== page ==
Thursday, January 30, 2014

CFP: "Legal Bodies: Corpus / Persona / Communitas"

Via H-Law, we have the following Call for Papers:
Legal Bodies: Corpus / Persona / Communitas
CFP
15-16-17 May 2014

On May 15-16-17 2014, LUCAS (the Leiden University Centre for the Arts in Society) will host a three-day conference on the various ways in which literary and artistic texts have represented, interrogated or challenged juridical notions of ‘personhood’. The guiding assumption behind our conference is that ‘personhood’ is not a (biologically) given, stable property of human beings (which precedes their interaction with the law), but that ‘personhood’ is assigned to selected (and historically varying) ‘bodies’ by discursive regimes, such as those of law, medicine, politics, religion, and education. During the conference we will study how literature, art and culture form domains in which the implications and scope of legal, political or medical conceptualizations of personhood can be dramatized and thought through, and in which alternative understandings of personhood can be proposed and disseminated.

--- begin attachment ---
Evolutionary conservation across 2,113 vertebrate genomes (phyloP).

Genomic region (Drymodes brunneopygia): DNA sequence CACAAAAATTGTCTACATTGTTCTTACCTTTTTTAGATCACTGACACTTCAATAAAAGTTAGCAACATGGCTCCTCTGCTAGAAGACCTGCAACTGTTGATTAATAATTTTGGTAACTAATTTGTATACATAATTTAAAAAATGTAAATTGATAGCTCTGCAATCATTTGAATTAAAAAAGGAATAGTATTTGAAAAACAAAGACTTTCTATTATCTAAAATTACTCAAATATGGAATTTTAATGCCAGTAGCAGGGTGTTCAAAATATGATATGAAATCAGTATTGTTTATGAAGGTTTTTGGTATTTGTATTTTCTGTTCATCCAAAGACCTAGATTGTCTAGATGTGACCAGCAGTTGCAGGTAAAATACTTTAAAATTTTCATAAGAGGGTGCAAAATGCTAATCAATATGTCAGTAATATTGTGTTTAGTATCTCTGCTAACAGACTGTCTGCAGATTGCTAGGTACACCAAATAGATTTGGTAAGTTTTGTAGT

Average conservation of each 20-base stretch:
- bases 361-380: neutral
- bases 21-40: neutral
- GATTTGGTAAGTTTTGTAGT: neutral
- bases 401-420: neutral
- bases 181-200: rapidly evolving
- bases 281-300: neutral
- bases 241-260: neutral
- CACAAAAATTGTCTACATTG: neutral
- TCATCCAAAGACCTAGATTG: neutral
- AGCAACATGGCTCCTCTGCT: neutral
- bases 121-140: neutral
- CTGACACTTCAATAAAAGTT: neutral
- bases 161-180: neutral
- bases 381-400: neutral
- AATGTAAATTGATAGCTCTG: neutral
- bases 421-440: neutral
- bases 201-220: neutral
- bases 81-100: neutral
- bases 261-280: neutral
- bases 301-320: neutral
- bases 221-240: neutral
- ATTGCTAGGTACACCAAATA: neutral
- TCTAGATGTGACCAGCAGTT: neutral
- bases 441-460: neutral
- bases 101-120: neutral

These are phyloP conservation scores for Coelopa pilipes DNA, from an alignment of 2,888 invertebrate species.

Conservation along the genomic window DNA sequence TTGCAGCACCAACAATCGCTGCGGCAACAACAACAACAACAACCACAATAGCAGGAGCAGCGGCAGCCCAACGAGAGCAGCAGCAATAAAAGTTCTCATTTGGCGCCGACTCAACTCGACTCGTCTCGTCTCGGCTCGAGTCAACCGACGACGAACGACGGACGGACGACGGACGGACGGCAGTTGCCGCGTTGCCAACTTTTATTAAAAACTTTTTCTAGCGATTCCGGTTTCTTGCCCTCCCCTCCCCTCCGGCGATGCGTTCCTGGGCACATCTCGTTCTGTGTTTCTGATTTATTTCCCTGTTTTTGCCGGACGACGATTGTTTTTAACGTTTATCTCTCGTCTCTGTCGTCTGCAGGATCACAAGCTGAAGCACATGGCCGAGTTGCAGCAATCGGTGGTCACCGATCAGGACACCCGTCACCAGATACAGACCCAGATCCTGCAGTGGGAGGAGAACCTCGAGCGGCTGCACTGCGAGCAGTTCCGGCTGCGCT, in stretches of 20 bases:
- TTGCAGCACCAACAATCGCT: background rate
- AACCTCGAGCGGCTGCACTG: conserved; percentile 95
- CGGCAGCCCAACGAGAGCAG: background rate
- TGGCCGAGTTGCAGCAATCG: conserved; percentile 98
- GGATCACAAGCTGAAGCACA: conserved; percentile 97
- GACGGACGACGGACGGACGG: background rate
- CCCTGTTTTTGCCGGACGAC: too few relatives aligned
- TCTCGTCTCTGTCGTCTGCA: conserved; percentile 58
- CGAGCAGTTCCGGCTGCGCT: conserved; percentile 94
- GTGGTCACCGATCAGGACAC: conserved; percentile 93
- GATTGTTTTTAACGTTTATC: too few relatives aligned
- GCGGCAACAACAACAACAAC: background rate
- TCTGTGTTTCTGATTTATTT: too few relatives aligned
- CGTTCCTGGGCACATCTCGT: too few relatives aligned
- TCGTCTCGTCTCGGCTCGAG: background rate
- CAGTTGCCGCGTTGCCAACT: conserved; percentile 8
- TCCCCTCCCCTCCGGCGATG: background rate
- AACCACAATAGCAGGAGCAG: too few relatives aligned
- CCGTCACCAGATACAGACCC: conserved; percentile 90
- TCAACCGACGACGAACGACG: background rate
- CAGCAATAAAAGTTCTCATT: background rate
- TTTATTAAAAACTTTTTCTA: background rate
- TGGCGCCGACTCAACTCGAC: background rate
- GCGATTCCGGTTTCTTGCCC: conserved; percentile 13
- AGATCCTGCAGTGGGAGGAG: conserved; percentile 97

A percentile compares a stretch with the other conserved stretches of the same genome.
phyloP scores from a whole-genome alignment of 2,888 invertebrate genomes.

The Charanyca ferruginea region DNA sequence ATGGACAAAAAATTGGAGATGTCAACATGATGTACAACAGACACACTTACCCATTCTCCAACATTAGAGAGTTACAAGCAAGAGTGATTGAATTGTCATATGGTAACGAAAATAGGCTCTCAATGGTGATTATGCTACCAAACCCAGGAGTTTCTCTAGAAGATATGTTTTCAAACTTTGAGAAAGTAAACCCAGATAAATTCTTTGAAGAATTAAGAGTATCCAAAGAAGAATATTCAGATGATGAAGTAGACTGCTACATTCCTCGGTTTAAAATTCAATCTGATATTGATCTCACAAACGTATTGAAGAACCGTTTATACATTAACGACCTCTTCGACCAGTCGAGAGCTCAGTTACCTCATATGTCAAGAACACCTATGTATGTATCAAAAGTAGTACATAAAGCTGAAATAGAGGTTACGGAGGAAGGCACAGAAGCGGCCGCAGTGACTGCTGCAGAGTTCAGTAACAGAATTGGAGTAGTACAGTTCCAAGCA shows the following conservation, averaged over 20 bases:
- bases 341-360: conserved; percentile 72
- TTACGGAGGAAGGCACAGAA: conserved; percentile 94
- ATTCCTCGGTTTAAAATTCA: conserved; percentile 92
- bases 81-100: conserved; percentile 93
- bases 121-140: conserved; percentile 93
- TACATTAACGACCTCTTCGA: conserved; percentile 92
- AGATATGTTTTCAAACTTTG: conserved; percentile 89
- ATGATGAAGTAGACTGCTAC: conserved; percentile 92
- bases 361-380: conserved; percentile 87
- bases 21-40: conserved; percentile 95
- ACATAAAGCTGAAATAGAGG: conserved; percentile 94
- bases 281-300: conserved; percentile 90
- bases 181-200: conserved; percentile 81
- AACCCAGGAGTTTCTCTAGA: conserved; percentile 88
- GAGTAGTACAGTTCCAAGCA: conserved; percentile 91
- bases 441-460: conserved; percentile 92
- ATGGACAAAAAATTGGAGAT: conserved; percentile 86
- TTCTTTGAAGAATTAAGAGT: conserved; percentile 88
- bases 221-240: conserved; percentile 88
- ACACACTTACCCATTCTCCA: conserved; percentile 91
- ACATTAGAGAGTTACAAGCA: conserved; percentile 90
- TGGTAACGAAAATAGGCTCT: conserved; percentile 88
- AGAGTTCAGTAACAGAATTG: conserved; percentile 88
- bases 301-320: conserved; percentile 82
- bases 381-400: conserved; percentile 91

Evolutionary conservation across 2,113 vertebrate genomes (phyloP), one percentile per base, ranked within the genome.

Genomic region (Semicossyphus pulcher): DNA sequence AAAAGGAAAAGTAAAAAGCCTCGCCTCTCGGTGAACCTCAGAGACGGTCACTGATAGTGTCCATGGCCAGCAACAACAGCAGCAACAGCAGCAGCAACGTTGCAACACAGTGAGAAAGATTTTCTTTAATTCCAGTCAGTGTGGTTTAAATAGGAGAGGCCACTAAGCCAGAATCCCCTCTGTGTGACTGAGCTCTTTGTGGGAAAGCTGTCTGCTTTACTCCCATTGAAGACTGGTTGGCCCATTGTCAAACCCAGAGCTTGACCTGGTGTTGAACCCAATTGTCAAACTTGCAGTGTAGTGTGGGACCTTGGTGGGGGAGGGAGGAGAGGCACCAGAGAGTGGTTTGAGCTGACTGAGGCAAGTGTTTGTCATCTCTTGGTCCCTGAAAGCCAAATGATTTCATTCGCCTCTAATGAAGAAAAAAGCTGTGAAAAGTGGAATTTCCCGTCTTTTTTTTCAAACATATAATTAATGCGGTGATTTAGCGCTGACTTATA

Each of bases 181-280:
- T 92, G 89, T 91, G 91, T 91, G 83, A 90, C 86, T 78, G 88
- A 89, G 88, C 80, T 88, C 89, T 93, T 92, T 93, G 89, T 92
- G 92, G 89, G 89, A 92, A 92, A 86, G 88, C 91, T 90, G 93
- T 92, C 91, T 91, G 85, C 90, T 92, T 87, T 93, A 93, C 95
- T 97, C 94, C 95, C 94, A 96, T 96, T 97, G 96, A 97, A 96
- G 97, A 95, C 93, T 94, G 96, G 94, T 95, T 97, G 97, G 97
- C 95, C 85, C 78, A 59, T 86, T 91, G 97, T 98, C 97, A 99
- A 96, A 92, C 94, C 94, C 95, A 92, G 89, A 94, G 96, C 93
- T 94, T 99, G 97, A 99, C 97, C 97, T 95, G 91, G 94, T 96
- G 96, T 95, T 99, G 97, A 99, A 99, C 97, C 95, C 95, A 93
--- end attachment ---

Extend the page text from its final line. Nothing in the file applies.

The symposium broaches the question of personhood on three different levels: those of the body, the individual and the community. Questions to be addressed include (but are not limited to), firstly: From which discourses did notions of bodily integrity historically emerge? Which social, political and medical developments are currently challenging these notions? How do artistic, cultural and socio-political phenomena (such as bio-art, body horror, the right-to-die movement, etc.) invite us to rethink our notion of the human body? Second, what literary and rhetorical figures made it possible to think of legal personhood in antiquity, the middle ages and the modern era? What is the legal status of ‘not-quite persons,’ such as children, illegal immigrants, the mentally disabled, the unborn and the undead? What could ‘animal personhood’ entail? Finally: how do collective bodies acquire personhood? How did art and literature represent legal entities such as the medieval city, the seventeenth century trade company or the nineteenth century corporation? Or what is the legally defined status of sects, networks, conspiracies, and resistance movements?
400-word proposals for 20-minute papers can be send to Frans-Willem Korsten, Nanne Timmer and Yasco Horsman (LUCAS, Leiden) at legalbodies@hum.leidenuniv.nl.

Deadline: 14 February 2014
For more information, follow the link.

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